Resonessence Labs' Invectus Mirus DAC
That's going to be quite an atypical intro—I'm no fan of ESS Sabre DAC chips. These (different models I mean) are used nowadays by many manufacturers for both inexpensive and high-end devices, and many people consider them the best off-the-shelf chips manufactured today. I am not going to argue that at least when it come to technical specification. I don't have enough technical knowledge to do that so I tend to trust those who such a technical knowledge possess. But I don't see a reason not to discuss Sabre sonic qualities and so far it's seemed to me that there is a certain sound characteristic to all devices sporting these chips—an impressive, high quality sound that tends to weary me after short listening time. That's been simply not my cup of tea, at least until now. Yes, my Oppo player sport such a chip, but Dan Wright did a great job with his tube mode which made this player not only to sound great but to play music in a way I like it. Also, to be perfectly honest, I've found myself using Oppo mostly to play movies, not music.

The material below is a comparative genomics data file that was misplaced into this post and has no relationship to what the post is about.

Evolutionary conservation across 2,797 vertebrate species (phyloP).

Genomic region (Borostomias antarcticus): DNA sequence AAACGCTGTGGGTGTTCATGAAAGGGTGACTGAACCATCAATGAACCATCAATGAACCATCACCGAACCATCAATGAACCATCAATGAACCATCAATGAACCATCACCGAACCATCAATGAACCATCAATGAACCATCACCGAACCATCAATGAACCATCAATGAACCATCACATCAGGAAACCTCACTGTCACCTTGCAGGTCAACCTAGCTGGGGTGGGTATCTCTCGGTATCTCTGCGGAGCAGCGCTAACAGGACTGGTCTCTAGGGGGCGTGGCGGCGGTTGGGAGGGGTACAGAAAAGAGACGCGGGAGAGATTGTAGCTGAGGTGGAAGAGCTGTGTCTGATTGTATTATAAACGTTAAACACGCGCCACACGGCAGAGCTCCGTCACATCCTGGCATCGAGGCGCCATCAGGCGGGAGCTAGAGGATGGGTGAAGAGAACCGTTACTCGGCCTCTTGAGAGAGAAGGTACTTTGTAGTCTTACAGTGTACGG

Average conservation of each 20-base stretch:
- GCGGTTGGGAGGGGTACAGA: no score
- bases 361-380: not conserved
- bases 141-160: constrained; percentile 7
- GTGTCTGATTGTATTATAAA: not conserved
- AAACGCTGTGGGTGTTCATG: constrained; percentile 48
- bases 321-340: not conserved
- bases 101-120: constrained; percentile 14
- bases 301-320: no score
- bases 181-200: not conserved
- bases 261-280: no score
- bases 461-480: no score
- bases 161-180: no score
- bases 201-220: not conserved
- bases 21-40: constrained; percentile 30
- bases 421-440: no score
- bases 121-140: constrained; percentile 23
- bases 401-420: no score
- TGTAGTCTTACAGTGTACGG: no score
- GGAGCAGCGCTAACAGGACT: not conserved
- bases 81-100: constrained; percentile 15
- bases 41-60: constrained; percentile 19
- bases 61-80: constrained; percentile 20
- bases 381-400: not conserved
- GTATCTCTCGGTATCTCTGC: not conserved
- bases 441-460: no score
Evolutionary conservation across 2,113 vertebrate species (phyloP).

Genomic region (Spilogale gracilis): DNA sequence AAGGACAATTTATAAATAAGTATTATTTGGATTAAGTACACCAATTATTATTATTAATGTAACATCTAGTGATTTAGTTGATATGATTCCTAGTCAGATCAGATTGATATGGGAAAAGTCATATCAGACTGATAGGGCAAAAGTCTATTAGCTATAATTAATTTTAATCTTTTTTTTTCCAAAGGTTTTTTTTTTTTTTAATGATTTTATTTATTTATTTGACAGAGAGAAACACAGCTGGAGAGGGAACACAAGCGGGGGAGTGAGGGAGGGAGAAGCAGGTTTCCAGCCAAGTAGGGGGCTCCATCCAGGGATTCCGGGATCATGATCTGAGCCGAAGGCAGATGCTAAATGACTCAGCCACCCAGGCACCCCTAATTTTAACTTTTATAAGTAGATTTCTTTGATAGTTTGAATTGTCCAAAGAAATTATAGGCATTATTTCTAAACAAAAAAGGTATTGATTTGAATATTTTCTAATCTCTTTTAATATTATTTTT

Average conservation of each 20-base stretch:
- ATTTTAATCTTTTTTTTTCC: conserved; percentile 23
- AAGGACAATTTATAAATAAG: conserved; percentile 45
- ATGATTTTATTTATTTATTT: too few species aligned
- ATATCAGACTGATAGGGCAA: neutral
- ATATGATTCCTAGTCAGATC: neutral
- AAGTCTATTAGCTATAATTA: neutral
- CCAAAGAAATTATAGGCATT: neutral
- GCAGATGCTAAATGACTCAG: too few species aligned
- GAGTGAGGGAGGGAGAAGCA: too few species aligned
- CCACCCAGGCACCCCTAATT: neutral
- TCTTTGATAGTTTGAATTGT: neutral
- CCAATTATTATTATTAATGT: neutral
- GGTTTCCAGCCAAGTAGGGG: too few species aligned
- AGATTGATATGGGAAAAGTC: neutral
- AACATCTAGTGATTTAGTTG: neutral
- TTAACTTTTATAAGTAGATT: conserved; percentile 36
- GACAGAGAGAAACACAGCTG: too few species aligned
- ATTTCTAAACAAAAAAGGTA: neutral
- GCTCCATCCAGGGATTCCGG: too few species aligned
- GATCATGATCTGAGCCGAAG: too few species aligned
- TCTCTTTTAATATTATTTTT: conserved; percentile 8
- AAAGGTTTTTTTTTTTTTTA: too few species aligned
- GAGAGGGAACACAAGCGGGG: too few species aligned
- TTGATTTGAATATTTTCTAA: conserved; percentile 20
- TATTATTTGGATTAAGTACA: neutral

Last year in Munich (during HighEnd Show) I had a chance to listen to already highly acclaimed new Auralic DAC called Vega (system included my favorite Audeze LCD 3). Vega used Sabre chips (obviously) and… I wasn't truly charmed by this system. Yes, these are open design cans so listening via them during show was not the best idea, so I realized I couldn't cross this DAC off just yet, but it wasn't game changing moment for me (I mean to start loving Sabre chips) either. I've been discussing Vega test with Polish distributor for some time but it kept getting postponed. In the meantime another company, a Canadian Resonessence Labs founded by Mark Mallinson (Resonessence Labs is a brand belonging to mother company called BCIC Designs Inc.) managed to create a lot of fuss on the market. Name of this guy might be known to ESS Sabre fans as he is a former Operations Director of that company. That means that he knows these chips like very few other people do. I guess it's clear what this company does—it manufacturers D/A converters of course using Sabre chips. Their portfolio includes for now for (or five depending on who's counting) products. It starts with Herus, a small, sleek DAC with asynchronous USB input and headphone output. Second device is called Concero, and there are two sub-models (that's why one could count four or five models). There is a HD version—a DAC with 2 inputs: USB and coax, with analogue RCA output, that might also be used ad USB converter with digital signal sent out via coaxial output. The HP version lacks analogue RCA output but instead sports a headphone output. And last but not least two top of the line devices, that show a lot of similarities: Invicta—D/A converter that accepts also DSD signal (64 and 128) with two headphone outputs and SD cards reader. The SD cards can be used to upgrade Invicta's firmware but also to play music stored on them (which makes it a file player with DAC and headphone amp in one box). The second device is called Mirus—the design is quite similar to Invicta. The main differences being lack of headphone outputs and the second ESS Sabre ES9018 chip that improves some technical parameters of the device.